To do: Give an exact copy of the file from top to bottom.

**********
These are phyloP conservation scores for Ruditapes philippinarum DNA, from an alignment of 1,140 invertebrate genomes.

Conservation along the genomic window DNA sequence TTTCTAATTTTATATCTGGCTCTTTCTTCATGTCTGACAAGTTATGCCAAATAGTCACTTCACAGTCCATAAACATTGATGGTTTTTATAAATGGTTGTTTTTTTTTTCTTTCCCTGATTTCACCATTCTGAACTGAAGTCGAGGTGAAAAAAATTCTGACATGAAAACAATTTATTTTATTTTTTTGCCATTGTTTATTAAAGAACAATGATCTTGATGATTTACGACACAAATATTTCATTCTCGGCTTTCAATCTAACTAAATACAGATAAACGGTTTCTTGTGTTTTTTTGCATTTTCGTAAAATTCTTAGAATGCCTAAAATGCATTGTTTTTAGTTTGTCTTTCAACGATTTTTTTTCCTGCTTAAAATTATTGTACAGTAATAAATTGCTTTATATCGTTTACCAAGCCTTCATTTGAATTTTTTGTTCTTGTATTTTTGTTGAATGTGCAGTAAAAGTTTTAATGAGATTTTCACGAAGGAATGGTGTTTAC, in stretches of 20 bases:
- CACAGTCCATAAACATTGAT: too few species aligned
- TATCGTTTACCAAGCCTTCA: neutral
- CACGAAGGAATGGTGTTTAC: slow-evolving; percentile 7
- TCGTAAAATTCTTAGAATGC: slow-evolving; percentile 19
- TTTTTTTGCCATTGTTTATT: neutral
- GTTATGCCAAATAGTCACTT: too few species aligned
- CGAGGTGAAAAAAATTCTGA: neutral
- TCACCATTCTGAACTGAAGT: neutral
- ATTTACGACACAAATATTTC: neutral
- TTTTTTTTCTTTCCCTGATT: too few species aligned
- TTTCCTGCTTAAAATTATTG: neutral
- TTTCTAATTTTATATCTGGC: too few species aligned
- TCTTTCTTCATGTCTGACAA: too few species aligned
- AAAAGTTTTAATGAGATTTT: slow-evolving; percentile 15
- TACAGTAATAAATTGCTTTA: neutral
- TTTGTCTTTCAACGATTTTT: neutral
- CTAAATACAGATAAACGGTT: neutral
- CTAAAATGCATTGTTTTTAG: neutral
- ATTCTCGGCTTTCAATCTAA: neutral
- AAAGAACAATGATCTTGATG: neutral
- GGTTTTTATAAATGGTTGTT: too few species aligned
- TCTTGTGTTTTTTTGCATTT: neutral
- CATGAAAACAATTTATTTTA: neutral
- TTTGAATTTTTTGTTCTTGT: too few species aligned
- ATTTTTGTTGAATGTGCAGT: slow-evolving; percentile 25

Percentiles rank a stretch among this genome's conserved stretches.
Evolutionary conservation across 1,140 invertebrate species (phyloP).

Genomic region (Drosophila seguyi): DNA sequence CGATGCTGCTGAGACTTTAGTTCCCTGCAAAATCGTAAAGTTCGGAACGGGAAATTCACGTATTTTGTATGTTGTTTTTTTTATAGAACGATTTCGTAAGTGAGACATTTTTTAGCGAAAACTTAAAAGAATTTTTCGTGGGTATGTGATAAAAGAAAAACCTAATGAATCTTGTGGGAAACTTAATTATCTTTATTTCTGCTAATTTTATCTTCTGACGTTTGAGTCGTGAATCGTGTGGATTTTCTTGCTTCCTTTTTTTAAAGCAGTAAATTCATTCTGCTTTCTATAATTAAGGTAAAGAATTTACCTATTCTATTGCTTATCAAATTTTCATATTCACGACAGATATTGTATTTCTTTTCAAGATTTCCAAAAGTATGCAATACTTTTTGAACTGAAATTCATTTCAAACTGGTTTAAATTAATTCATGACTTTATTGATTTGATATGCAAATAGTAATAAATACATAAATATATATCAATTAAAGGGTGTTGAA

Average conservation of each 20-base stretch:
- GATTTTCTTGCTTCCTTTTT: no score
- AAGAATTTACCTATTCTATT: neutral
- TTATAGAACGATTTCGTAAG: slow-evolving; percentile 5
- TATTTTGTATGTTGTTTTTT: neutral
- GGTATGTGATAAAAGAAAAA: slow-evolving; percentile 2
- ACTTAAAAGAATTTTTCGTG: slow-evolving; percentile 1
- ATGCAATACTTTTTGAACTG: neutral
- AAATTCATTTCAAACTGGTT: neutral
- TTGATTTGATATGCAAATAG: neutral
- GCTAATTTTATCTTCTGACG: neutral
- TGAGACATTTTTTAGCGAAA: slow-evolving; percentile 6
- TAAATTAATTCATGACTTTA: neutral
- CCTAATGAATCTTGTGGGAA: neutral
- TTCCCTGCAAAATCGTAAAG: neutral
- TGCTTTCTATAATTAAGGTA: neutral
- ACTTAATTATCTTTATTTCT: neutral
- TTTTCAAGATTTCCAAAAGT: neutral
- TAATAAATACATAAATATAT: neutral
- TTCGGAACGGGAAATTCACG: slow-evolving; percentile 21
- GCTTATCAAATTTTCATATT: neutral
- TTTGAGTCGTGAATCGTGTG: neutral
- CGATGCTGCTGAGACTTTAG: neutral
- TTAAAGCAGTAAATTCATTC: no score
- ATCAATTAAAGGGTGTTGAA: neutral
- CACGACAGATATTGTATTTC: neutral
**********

These are phyloP conservation scores for Ruditapes philippinarum DNA, from an alignment of 1,140 invertebrate genomes.

Conservation along the genomic window DNA sequence TTTCTAATTTTATATCTGGCTCTTTCTTCATGTCTGACAAGTTATGCCAAATAGTCACTTCACAGTCCATAAACATTGATGGTTTTTATAAATGGTTGTTTTTTTTTTCTTTCCCTGATTTCACCATTCTGAACTGAAGTCGAGGTGAAAAAAATTCTGACATGAAAACAATTTATTTTATTTTTTTGCCATTGTTTATTAAAGAACAATGATCTTGATGATTTACGACACAAATATTTCATTCTCGGCTTTCAATCTAACTAAATACAGATAAACGGTTTCTTGTGTTTTTTTGCATTTTCGTAAAATTCTTAGAATGCCTAAAATGCATTGTTTTTAGTTTGTCTTTCAACGATTTTTTTTCCTGCTTAAAATTATTGTACAGTAATAAATTGCTTTATATCGTTTACCAAGCCTTCATTTGAATTTTTTGTTCTTGTATTTTTGTTGAATGTGCAGTAAAAGTTTTAATGAGATTTTCACGAAGGAATGGTGTTTAC, in stretches of 20 bases:
- CACAGTCCATAAACATTGAT: too few species aligned
- TATCGTTTACCAAGCCTTCA: neutral
- CACGAAGGAATGGTGTTTAC: slow-evolving; percentile 7
- TCGTAAAATTCTTAGAATGC: slow-evolving; percentile 19
- TTTTTTTGCCATTGTTTATT: neutral
- GTTATGCCAAATAGTCACTT: too few species aligned
- CGAGGTGAAAAAAATTCTGA: neutral
- TCACCATTCTGAACTGAAGT: neutral
- ATTTACGACACAAATATTTC: neutral
- TTTTTTTTCTTTCCCTGATT: too few species aligned
- TTTCCTGCTTAAAATTATTG: neutral
- TTTCTAATTTTATATCTGGC: too few species aligned
- TCTTTCTTCATGTCTGACAA: too few species aligned
- AAAAGTTTTAATGAGATTTT: slow-evolving; percentile 15
- TACAGTAATAAATTGCTTTA: neutral
- TTTGTCTTTCAACGATTTTT: neutral
- CTAAATACAGATAAACGGTT: neutral
- CTAAAATGCATTGTTTTTAG: neutral
- ATTCTCGGCTTTCAATCTAA: neutral
- AAAGAACAATGATCTTGATG: neutral
- GGTTTTTATAAATGGTTGTT: too few species aligned
- TCTTGTGTTTTTTTGCATTT: neutral
- CATGAAAACAATTTATTTTA: neutral
- TTTGAATTTTTTGTTCTTGT: too few species aligned
- ATTTTTGTTGAATGTGCAGT: slow-evolving; percentile 25

Percentiles rank a stretch among this genome's conserved stretches.
Evolutionary conservation across 1,140 invertebrate species (phyloP).

Genomic region (Drosophila seguyi): DNA sequence CGATGCTGCTGAGACTTTAGTTCCCTGCAAAATCGTAAAGTTCGGAACGGGAAATTCACGTATTTTGTATGTTGTTTTTTTTATAGAACGATTTCGTAAGTGAGACATTTTTTAGCGAAAACTTAAAAGAATTTTTCGTGGGTATGTGATAAAAGAAAAACCTAATGAATCTTGTGGGAAACTTAATTATCTTTATTTCTGCTAATTTTATCTTCTGACGTTTGAGTCGTGAATCGTGTGGATTTTCTTGCTTCCTTTTTTTAAAGCAGTAAATTCATTCTGCTTTCTATAATTAAGGTAAAGAATTTACCTATTCTATTGCTTATCAAATTTTCATATTCACGACAGATATTGTATTTCTTTTCAAGATTTCCAAAAGTATGCAATACTTTTTGAACTGAAATTCATTTCAAACTGGTTTAAATTAATTCATGACTTTATTGATTTGATATGCAAATAGTAATAAATACATAAATATATATCAATTAAAGGGTGTTGAA

Average conservation of each 20-base stretch:
- GATTTTCTTGCTTCCTTTTT: no score
- AAGAATTTACCTATTCTATT: neutral
- TTATAGAACGATTTCGTAAG: slow-evolving; percentile 5
- TATTTTGTATGTTGTTTTTT: neutral
- GGTATGTGATAAAAGAAAAA: slow-evolving; percentile 2
- ACTTAAAAGAATTTTTCGTG: slow-evolving; percentile 1
- ATGCAATACTTTTTGAACTG: neutral
- AAATTCATTTCAAACTGGTT: neutral
- TTGATTTGATATGCAAATAG: neutral
- GCTAATTTTATCTTCTGACG: neutral
- TGAGACATTTTTTAGCGAAA: slow-evolving; percentile 6
- TAAATTAATTCATGACTTTA: neutral
- CCTAATGAATCTTGTGGGAA: neutral
- TTCCCTGCAAAATCGTAAAG: neutral
- TGCTTTCTATAATTAAGGTA: neutral
- ACTTAATTATCTTTATTTCT: neutral
- TTTTCAAGATTTCCAAAAGT: neutral
- TAATAAATACATAAATATAT: neutral
- TTCGGAACGGGAAATTCACG: slow-evolving; percentile 21
- GCTTATCAAATTTTCATATT: neutral
- TTTGAGTCGTGAATCGTGTG: neutral
- CGATGCTGCTGAGACTTTAG: neutral
- TTAAAGCAGTAAATTCATTC: no score
- ATCAATTAAAGGGTGTTGAA: neutral
- CACGACAGATATTGTATTTC: neutral